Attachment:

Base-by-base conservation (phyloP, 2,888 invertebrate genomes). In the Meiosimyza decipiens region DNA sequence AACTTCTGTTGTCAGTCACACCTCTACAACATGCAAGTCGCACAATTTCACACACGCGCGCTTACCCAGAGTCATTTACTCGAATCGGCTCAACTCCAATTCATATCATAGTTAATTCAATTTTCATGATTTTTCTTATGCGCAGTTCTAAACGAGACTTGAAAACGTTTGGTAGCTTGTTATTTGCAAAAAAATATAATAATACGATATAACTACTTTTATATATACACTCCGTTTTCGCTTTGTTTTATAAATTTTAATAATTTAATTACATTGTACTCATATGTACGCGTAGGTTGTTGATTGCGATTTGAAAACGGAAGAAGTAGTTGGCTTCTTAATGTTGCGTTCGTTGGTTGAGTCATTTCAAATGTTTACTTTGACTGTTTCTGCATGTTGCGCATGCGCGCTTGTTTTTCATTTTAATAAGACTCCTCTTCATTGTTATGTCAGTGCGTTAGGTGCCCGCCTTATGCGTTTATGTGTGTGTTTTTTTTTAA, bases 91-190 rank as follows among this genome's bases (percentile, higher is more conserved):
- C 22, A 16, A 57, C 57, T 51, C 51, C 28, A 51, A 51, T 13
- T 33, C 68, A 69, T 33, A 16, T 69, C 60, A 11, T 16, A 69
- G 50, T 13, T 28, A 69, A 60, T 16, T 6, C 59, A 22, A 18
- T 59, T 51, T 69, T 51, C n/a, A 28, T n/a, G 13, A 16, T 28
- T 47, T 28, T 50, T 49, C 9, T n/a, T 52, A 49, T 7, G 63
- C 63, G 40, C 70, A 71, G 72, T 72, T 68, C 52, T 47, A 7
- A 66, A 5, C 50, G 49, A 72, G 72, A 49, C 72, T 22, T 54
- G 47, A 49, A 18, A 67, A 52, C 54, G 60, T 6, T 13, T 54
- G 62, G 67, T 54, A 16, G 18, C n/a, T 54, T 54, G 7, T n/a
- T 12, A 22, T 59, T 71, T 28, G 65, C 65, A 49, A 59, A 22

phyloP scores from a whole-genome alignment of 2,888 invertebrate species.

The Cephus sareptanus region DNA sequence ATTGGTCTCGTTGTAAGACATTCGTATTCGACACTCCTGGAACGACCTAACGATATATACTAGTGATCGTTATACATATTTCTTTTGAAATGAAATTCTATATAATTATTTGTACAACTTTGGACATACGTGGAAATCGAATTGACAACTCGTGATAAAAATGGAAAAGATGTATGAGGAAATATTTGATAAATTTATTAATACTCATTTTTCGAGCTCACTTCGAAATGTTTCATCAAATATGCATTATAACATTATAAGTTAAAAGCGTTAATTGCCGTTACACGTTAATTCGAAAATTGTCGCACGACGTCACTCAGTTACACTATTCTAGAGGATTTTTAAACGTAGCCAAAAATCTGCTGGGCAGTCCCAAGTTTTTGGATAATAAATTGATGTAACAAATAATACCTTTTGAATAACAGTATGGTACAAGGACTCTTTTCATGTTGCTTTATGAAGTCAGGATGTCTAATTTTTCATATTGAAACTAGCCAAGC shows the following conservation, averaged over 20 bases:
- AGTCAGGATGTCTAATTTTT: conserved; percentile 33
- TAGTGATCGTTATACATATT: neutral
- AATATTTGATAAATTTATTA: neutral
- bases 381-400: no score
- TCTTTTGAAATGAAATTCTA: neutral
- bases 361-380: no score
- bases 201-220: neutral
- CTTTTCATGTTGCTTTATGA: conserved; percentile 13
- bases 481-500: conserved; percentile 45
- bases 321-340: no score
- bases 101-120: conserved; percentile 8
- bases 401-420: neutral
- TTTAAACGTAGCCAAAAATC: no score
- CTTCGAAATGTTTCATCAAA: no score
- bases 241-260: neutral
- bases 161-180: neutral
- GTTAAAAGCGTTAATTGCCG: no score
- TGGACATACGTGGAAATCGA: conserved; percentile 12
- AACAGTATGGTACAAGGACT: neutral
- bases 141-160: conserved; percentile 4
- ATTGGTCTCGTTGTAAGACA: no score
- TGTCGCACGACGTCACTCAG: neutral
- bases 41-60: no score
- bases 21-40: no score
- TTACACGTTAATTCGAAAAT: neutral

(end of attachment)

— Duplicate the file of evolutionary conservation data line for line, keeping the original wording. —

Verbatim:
Base-by-base conservation (phyloP, 2,888 invertebrate genomes). In the Meiosimyza decipiens region DNA sequence AACTTCTGTTGTCAGTCACACCTCTACAACATGCAAGTCGCACAATTTCACACACGCGCGCTTACCCAGAGTCATTTACTCGAATCGGCTCAACTCCAATTCATATCATAGTTAATTCAATTTTCATGATTTTTCTTATGCGCAGTTCTAAACGAGACTTGAAAACGTTTGGTAGCTTGTTATTTGCAAAAAAATATAATAATACGATATAACTACTTTTATATATACACTCCGTTTTCGCTTTGTTTTATAAATTTTAATAATTTAATTACATTGTACTCATATGTACGCGTAGGTTGTTGATTGCGATTTGAAAACGGAAGAAGTAGTTGGCTTCTTAATGTTGCGTTCGTTGGTTGAGTCATTTCAAATGTTTACTTTGACTGTTTCTGCATGTTGCGCATGCGCGCTTGTTTTTCATTTTAATAAGACTCCTCTTCATTGTTATGTCAGTGCGTTAGGTGCCCGCCTTATGCGTTTATGTGTGTGTTTTTTTTTAA, bases 91-190 rank as follows among this genome's bases (percentile, higher is more conserved):
- C 22, A 16, A 57, C 57, T 51, C 51, C 28, A 51, A 51, T 13
- T 33, C 68, A 69, T 33, A 16, T 69, C 60, A 11, T 16, A 69
- G 50, T 13, T 28, A 69, A 60, T 16, T 6, C 59, A 22, A 18
- T 59, T 51, T 69, T 51, C n/a, A 28, T n/a, G 13, A 16, T 28
- T 47, T 28, T 50, T 49, C 9, T n/a, T 52, A 49, T 7, G 63
- C 63, G 40, C 70, A 71, G 72, T 72, T 68, C 52, T 47, A 7
- A 66, A 5, C 50, G 49, A 72, G 72, A 49, C 72, T 22, T 54
- G 47, A 49, A 18, A 67, A 52, C 54, G 60, T 6, T 13, T 54
- G 62, G 67, T 54, A 16, G 18, C n/a, T 54, T 54, G 7, T n/a
- T 12, A 22, T 59, T 71, T 28, G 65, C 65, A 49, A 59, A 22

phyloP scores from a whole-genome alignment of 2,888 invertebrate species.

The Cephus sareptanus region DNA sequence ATTGGTCTCGTTGTAAGACATTCGTATTCGACACTCCTGGAACGACCTAACGATATATACTAGTGATCGTTATACATATTTCTTTTGAAATGAAATTCTATATAATTATTTGTACAACTTTGGACATACGTGGAAATCGAATTGACAACTCGTGATAAAAATGGAAAAGATGTATGAGGAAATATTTGATAAATTTATTAATACTCATTTTTCGAGCTCACTTCGAAATGTTTCATCAAATATGCATTATAACATTATAAGTTAAAAGCGTTAATTGCCGTTACACGTTAATTCGAAAATTGTCGCACGACGTCACTCAGTTACACTATTCTAGAGGATTTTTAAACGTAGCCAAAAATCTGCTGGGCAGTCCCAAGTTTTTGGATAATAAATTGATGTAACAAATAATACCTTTTGAATAACAGTATGGTACAAGGACTCTTTTCATGTTGCTTTATGAAGTCAGGATGTCTAATTTTTCATATTGAAACTAGCCAAGC shows the following conservation, averaged over 20 bases:
- AGTCAGGATGTCTAATTTTT: conserved; percentile 33
- TAGTGATCGTTATACATATT: neutral
- AATATTTGATAAATTTATTA: neutral
- bases 381-400: no score
- TCTTTTGAAATGAAATTCTA: neutral
- bases 361-380: no score
- bases 201-220: neutral
- CTTTTCATGTTGCTTTATGA: conserved; percentile 13
- bases 481-500: conserved; percentile 45
- bases 321-340: no score
- bases 101-120: conserved; percentile 8
- bases 401-420: neutral
- TTTAAACGTAGCCAAAAATC: no score
- CTTCGAAATGTTTCATCAAA: no score
- bases 241-260: neutral
- bases 161-180: neutral
- GTTAAAAGCGTTAATTGCCG: no score
- TGGACATACGTGGAAATCGA: conserved; percentile 12
- AACAGTATGGTACAAGGACT: neutral
- bases 141-160: conserved; percentile 4
- ATTGGTCTCGTTGTAAGACA: no score
- TGTCGCACGACGTCACTCAG: neutral
- bases 41-60: no score
- bases 21-40: no score
- TTACACGTTAATTCGAAAAT: neutral